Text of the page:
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Wednesday, July 06, 2005

Ominous warning

Norman Pearlstine is a lawyer and Time Inc's editor-in-chief. His recent announcement to hand over documents revealing reporter Matt Cooper's confidential sources to a grand jury over the Valerie Plame case is of major concern. I covered this case in a recent entry. Thankfully, the New York Times and its journalist Judith Miller are currently refusing to capitulate. Editor and Publisher reports that although Bush side-kick Karl Rove may be the prime suspect in the leaking of CIA agent Plame to the media, a journalist may actually be to blame.

This story goes to the heart of independent journalism in a free society. Pearlstone says the decision was a hard one (and went against Cooper's own wishes), but Columbia Journalism Review succinctly explains the dangers of this move:

"But for a Pearlstine, straddling two worlds, a day at the office is more complicated than that. Time Inc. is a vast enterprise, publishing Time, Fortune, Money, Sports Illustrated, People, Entertainment Weekly and over 100 smaller magazines - yet, for all that, it is but one division of the megalith entertainment company Time Warner. As David Halberstam told the New York Times, Time Inc. "is a strange company and it's a different company now, and it is really part of an entertainment complex. The journalism part is smaller and smaller. There is a great question out there: is this a journalistic company or an entertainment company?

"Once media companies become part of larger conglomerates like Time Warner, Viacom, Disney, General Electric, those companies and the journalists they employ have sharply diverging obligations. And the top editors among them find themselves with one foot in each camp. Was Pearlstine, for example, acting as a journalist, or as a corporate executive?"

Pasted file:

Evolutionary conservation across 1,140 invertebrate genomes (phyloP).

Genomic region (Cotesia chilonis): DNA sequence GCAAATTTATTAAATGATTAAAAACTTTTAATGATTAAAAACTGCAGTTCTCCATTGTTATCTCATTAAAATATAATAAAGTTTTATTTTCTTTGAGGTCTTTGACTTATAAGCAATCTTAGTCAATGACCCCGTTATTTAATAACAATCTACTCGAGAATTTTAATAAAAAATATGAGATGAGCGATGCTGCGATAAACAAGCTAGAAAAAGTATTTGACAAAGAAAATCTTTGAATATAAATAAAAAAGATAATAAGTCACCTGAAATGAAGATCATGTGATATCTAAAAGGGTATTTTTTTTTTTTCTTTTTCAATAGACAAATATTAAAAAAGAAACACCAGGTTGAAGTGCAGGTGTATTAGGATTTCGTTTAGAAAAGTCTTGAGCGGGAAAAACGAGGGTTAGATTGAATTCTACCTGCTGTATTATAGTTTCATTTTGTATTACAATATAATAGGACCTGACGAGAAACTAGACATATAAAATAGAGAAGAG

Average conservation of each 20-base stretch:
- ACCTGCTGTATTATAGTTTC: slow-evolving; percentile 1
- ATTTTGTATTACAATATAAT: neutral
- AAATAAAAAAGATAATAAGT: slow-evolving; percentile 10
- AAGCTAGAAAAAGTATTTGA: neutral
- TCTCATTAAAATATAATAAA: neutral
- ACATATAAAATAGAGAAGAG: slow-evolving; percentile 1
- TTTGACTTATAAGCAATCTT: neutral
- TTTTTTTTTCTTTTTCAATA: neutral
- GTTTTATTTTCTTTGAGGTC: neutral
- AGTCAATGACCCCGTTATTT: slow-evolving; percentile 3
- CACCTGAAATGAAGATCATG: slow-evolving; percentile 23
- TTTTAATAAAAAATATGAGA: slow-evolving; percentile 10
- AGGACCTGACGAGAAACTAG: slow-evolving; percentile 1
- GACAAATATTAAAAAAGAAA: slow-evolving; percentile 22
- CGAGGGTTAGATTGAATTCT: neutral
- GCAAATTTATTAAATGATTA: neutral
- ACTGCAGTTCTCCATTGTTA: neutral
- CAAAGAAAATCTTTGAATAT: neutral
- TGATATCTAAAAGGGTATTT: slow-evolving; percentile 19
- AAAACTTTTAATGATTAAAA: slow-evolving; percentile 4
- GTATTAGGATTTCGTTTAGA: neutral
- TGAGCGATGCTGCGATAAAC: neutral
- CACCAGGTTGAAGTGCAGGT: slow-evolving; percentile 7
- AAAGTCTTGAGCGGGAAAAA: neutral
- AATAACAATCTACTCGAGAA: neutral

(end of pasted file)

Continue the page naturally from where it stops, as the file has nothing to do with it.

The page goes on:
A major news organisation needs to be stand up, and take the consequences, if the law is wrong, as it is in this case. Time Inc. should have done just that. Instead, the back pocket won the battle.

In a world where media diversity is lessening by the day, and cross media laws are likely to loosen in Australia in the coming months - last night's ABC PM outlined the various manoeuvres of Murdoch, Packer and Fairfax, including Fairfax expressing interest in purchasing Channel 9 and News Ltd's new and free Sydney daily, MX, threatening the Sydney Morning Herald's already small, young readership - the mainstream media is simply attempting to protect its turf. Simply put, we cannot rely on the establishment media to behave in the interests of the community. Indeed, could we ever presume this to be the case?

Mark Scott, editor-in-chief of newspapers at John Fairfax, writes in the latest Walkley magazine - after telling media organisations that they must adapt to the new online environment - and ends with this telling flourish:

"As we want to protect our papers and secure their futures, an ideological resistance to scale and concentration in the media industry might be something that needs to be sacrificed for a greater good."

A greater good? Australia already has the tightest concentration of media ownership in the Western world. Proposed changes will only make that situation worse, despite initial claims otherwise. The decision of Norman Pearlstine is an ominous warning that even the largest news organisation no longer sees itself as separate from governmental pressure.

Bring on the alternatives.


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